3 Heads Are Better Than 1

Experience has shown that multidisciplinary assessment teams more accurately evaluate threats than individuals doing evaluations on their own. Creating this type of panel is one significant step your campus can take to avert disasters.

The Bibb County, Ga., Public School Police Department recently searched the home of a student where they found a partially constructed bomb in his bedroom. Why did they single out this particular student for a house search? Their decision wasn’t based on a whim or by reading tea leaves. Instead, it was based on intelligence provided by students that was effectively reviewed by the school’s multidisciplinary threat assessment team.

The group, which consisted of a school police officer, social worker and administrator, interviewed a student from one of the district’s middle schools who had made a joking comment to three other students at the lunch table. He told the students about a plan to detonate a bomb at the school on the last day of the school year.

Because of the joking manner in which the threat was conveyed, the students felt he was not serious. Despite this, all three students separately reported the statement as soon as the lunch period ended, thus prompting the home search and subsequent finding of bomb materials.

The multidisciplinary threat assessment approach is a standard practice for K-12 school threat cases and has averted dozens of planned school shootings and bombings around the nation. The technique has also been used to stop planned university shootings and can be an effective technique for hospital safety personnel as well.

The basic concept of a multidisciplinary threat assessment team is rather simple: When a student, employee or other individual makes a threatening statement, a group of individuals, rather than a sole human resources employee, administrator or law enforcement officer, makes a careful and measured assessment of the situation and determines an appropriate response.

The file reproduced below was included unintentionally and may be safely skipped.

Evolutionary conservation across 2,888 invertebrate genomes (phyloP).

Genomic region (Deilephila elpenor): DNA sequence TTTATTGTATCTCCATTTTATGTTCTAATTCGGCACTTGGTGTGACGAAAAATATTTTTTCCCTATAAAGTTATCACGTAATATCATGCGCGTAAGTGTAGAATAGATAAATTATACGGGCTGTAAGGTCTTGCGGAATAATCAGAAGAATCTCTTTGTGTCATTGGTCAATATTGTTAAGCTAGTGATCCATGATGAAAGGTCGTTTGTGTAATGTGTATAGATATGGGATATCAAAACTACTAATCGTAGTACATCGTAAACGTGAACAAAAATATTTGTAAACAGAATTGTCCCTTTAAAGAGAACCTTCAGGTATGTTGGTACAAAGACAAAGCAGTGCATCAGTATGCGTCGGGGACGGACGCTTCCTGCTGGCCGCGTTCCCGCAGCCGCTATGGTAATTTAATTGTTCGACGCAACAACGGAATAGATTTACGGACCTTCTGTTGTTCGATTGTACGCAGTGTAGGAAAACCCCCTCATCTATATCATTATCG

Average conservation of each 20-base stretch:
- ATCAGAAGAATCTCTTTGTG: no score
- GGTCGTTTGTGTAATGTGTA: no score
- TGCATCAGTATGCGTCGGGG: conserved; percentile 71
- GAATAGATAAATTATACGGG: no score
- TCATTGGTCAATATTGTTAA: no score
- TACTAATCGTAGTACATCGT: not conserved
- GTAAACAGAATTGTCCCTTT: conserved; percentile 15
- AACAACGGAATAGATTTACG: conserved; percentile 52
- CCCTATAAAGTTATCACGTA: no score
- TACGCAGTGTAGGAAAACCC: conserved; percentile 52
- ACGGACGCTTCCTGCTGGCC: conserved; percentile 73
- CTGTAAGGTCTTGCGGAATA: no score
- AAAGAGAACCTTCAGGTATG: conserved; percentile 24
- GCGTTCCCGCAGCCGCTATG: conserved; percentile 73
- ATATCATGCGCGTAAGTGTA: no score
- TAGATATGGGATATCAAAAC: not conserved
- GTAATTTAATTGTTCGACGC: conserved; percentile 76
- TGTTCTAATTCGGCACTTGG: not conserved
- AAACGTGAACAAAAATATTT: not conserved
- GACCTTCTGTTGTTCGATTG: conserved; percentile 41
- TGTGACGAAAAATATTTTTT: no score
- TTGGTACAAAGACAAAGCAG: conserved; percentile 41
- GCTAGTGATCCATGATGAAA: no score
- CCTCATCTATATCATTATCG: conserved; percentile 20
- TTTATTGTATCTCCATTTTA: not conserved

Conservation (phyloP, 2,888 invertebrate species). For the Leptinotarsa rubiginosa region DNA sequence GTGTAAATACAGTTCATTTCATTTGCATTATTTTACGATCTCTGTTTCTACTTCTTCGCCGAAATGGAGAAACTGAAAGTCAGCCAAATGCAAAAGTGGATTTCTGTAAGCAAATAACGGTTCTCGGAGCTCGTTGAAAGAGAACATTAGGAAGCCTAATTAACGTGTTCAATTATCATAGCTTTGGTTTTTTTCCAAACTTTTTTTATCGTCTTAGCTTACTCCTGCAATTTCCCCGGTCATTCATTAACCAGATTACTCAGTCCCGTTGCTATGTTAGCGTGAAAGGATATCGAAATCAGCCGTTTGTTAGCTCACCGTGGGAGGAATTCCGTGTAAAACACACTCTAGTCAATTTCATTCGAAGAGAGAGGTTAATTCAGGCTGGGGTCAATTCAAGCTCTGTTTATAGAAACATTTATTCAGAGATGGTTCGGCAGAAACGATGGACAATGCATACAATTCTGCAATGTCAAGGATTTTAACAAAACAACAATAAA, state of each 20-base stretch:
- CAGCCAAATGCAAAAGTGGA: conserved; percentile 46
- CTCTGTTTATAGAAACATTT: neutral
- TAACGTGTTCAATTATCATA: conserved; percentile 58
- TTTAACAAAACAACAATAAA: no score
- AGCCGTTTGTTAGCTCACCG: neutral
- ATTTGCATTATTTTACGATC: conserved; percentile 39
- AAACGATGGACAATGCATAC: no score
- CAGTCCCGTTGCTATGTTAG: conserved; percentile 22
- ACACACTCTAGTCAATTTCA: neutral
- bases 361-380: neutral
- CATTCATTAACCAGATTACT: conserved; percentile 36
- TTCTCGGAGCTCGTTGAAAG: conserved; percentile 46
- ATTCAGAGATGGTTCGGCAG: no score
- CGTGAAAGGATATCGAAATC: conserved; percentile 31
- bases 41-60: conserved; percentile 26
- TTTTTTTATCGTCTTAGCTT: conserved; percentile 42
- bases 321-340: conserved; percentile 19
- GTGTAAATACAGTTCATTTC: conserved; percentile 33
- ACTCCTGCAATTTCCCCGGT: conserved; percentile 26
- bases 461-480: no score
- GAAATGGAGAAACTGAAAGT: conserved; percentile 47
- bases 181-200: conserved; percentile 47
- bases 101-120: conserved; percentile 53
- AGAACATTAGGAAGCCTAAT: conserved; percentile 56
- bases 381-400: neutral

Experience has shown that a combination of individuals from different disciplines working together can make a more accurate assessment of risk than a person working on his or her own. Personnel from a number of districts, including the Los Angeles Unified School District and the Clark County, Nev., School District, have begun using this technique with great success.

If your organization does not already use multidisciplinary threat assessment, I recommend you make the training and development of a team a top priority. It is truly tragic to see instances where multiple victims die because the organization responsible for their safety has not taken the time to implement this proven approach.

An internationally recognized authority on campus safety and the author of 19 books on the topic, Michael Dorn is the senior public safety and emergency management analyst for Jane’s Consultancy. Dorn, a member of the Campus Safety Advisory Council, works with a team of campus safety experts to make campuses safer around the globe through Jane’s offices in nine countries. He can be reached at schoolsafety@janes.com.

For the complete version of this article, please refer to the January/February 2006 issue of Campus Safety Magazine

About the Author

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Michael Dorn serves as the Executive Director of Safe Havens International, a global non profit campus safety center. During his 30 year campus safety career, Michael has served as a university police officer, corporal, sergeant and lieutenant. He served as a school system police chief for ten years before being appointed the lead expert for the nation's largest state government K-20 school safety center. The author of 25 books on school safety, his work has taken him to Central America, Mexico, Canada, Europe, Asia, South Africa and the Middle East. Michael welcomes comments, questions or requests for clarification at mike@weakfish.org. Note: The views expressed by guest bloggers and contributors are those of the authors and do not necessarily represent the views of, and should not be attributed to, Campus Safety magazine.

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